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Team Tinker provides refuge for aircraft evacuating Hurricane Dorian

An F-15E Strike Eagle basks in the late evening light after escaping Hurricane Dorian's path and relocating to Tinker Air Force Base, Oklahoma, Sept. 4, 2019. The F-15E is assigned to the 4th Fighter Wing, Seymour-Johnson AFB, North Carolina, as part of Air Combat Command. Team Tinker executed an existing agreement with Seymour-Johnson AFB, North Carolina and Warner-Robins AFB, Georgia to host fighters, tankers and reconnaissance aircraft far away from the devastating hurricane impacting the East Coast of the United States. (U.S. Air Force photo/Greg L. Davis)

An F-15E Strike Eagle basks in the late evening light after escaping Hurricane Dorian's path and relocating to Tinker Air Force Base, Oklahoma, Sept. 4, 2019. The F-15E is assigned to the 4th Fighter Wing, Seymour-Johnson AFB, North Carolina, as part of Air Combat Command. Team Tinker executed an existing agreement with Seymour-Johnson AFB, North Carolina and Warner-Robins AFB, Georgia to host fighters, tankers and reconnaissance aircraft far away from the devastating hurricane impacting the East Coast of the United States. (U.S. Air Force photo/Greg L. Davis)

Two E-8C Joint Stand-Off Aerial Reconnaissance System aircraft from the 116th Air Control Wing, Georgia Air National Guard, taxi toward the runway at Tinker AFB, Oklahoma for departure to home station Sept. 4, 2019, Tinker AFB, Oklahoma. Team Tinker executed an existing agreement with Seymour-Johnson AFB, North Carolina and Warner-Robins AFB, Georgia to host fighters, tankers and reconnaissance aircraft far away from the devastating hurricane currently impacting the East Coast of the United States. (U.S. Air Force photo/Greg L. Davis)

Two E-8C Joint Stand-Off Aerial Reconnaissance System aircraft from the 116th Air Control Wing, Georgia Air National Guard, taxi toward the runway at Tinker AFB, Oklahoma for departure to home station Sept. 4, 2019, Tinker AFB, Oklahoma. Team Tinker executed an existing agreement with Seymour-Johnson AFB, North Carolina and Warner-Robins AFB, Georgia to host fighters, tankers and reconnaissance aircraft far away from the devastating hurricane currently impacting the East Coast of the United States. (U.S. Air Force photo/Greg L. Davis)

F-15E Strike Eagle aircrew from the 4th Fighter Wing, Seymour-Johnson Air Force Base, North Carolina, walk from the flight line after arriving at Tinker AFB, Oklahoma as part of a mass-relocation of vulnerable aircraft to escape Hurricane Dorian's path Sept. 4, 2019, Tinker AFB, Oklahoma. Team Tinker executed an existing agreement with Seymour-Johnson AFB, North Carolina and Warner-Robins AFB, Georgia to host fighters, tankers and reconnaissance aircraft far away from the devastating hurricane currently impacting the East Coast of the United States. (U.S. Air Force photo/Greg L. Davis)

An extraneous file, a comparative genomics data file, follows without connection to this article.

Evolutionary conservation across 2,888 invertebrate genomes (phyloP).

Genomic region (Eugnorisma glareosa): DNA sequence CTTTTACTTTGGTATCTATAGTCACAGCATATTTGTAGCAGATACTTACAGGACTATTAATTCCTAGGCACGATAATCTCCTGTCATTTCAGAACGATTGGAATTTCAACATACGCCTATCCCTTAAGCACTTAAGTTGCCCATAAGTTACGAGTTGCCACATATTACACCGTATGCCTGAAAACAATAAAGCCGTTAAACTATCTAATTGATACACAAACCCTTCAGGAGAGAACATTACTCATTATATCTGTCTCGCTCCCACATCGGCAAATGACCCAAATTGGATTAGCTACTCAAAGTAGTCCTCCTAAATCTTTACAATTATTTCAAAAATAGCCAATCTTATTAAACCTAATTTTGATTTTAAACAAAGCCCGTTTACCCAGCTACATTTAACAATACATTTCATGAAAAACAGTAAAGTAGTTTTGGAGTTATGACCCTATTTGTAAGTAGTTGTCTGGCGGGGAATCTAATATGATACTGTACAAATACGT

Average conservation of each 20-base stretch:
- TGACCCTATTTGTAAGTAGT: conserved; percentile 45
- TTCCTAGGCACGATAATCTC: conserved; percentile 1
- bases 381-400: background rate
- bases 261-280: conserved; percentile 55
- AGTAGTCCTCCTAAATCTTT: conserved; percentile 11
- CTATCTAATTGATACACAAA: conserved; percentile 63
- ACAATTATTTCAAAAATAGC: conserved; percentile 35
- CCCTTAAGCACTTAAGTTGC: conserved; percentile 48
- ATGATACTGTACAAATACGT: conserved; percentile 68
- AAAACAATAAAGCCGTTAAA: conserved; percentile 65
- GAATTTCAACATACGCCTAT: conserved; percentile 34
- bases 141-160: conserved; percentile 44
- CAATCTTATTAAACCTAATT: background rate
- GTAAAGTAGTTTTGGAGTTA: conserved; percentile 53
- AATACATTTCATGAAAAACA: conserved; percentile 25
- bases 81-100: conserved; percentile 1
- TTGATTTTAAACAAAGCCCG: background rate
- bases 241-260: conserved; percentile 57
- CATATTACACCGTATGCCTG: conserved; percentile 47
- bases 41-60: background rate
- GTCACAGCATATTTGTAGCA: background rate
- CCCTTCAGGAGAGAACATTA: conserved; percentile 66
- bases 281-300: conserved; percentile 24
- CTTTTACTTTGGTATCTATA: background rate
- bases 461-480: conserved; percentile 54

F-15E Strike Eagle aircrew from the 4th Fighter Wing, Seymour-Johnson Air Force Base, North Carolina, walk from the flight line after arriving at Tinker AFB, Oklahoma as part of a mass-relocation of vulnerable aircraft to escape Hurricane Dorian's path Sept. 4, 2019, Tinker AFB, Oklahoma. Team Tinker executed an existing agreement with Seymour-Johnson AFB, North Carolina and Warner-Robins AFB, Georgia to host fighters, tankers and reconnaissance aircraft far away from the devastating hurricane currently impacting the East Coast of the United States. (U.S. Air Force photo/Greg L. Davis)

An F-15E Strike Eagle from the 4th Fighter Wing, Seymour-Johnson Air Force Base, North Carolina, on final approach to Tinker AFB, Oklahoma with other Strike Eagles parked in the foreground during a mass-relocation of vulnerable aircraft to escape Hurricane Dorian's path Sept. 4, 2019, Tinker AFB, Oklahoma. Team Tinker executed an existing agreement with Seymour-Johnson AFB, North Carolina and Warner-Robins AFB, Georgia to host fighters, tankers and reconnaissance aircraft far away from the devastating hurricane currently impacting the East Coast of the United States. (U.S. Air Force photo/Greg L. Davis)

An F-15E Strike Eagle from the 4th Fighter Wing, Seymour-Johnson Air Force Base, North Carolina, on final approach to Tinker AFB, Oklahoma with other Strike Eagles parked in the foreground during a mass-relocation of vulnerable aircraft to escape Hurricane Dorian's path Sept. 4, 2019, Tinker AFB, Oklahoma. Team Tinker executed an existing agreement with Seymour-Johnson AFB, North Carolina and Warner-Robins AFB, Georgia to host fighters, tankers and reconnaissance aircraft far away from the devastating hurricane currently impacting the East Coast of the United States. (U.S. Air Force photo/Greg L. Davis)

An F-15E Strike Eagle aircraft from the 4th Fighter Wing, Seymour-Johnson Air Force Base, North Carolina, lands with its airbrake deployed at Tinker AFB, Oklahoma as part of a mass-relocation of vulnerable aircraft to escape Hurricane Dorian's path Sept. 4, 2019, Tinker AFB, Oklahoma. Team Tinker executed an existing agreement with Seymour-Johnson AFB, North Carolina and Warner-Robins AFB, Georgia to host fighters, tankers and reconnaissance aircraft far away from the devastating hurricane currently impacting the East Coast of the United States. (U.S. Air Force photo/Greg L. Davis)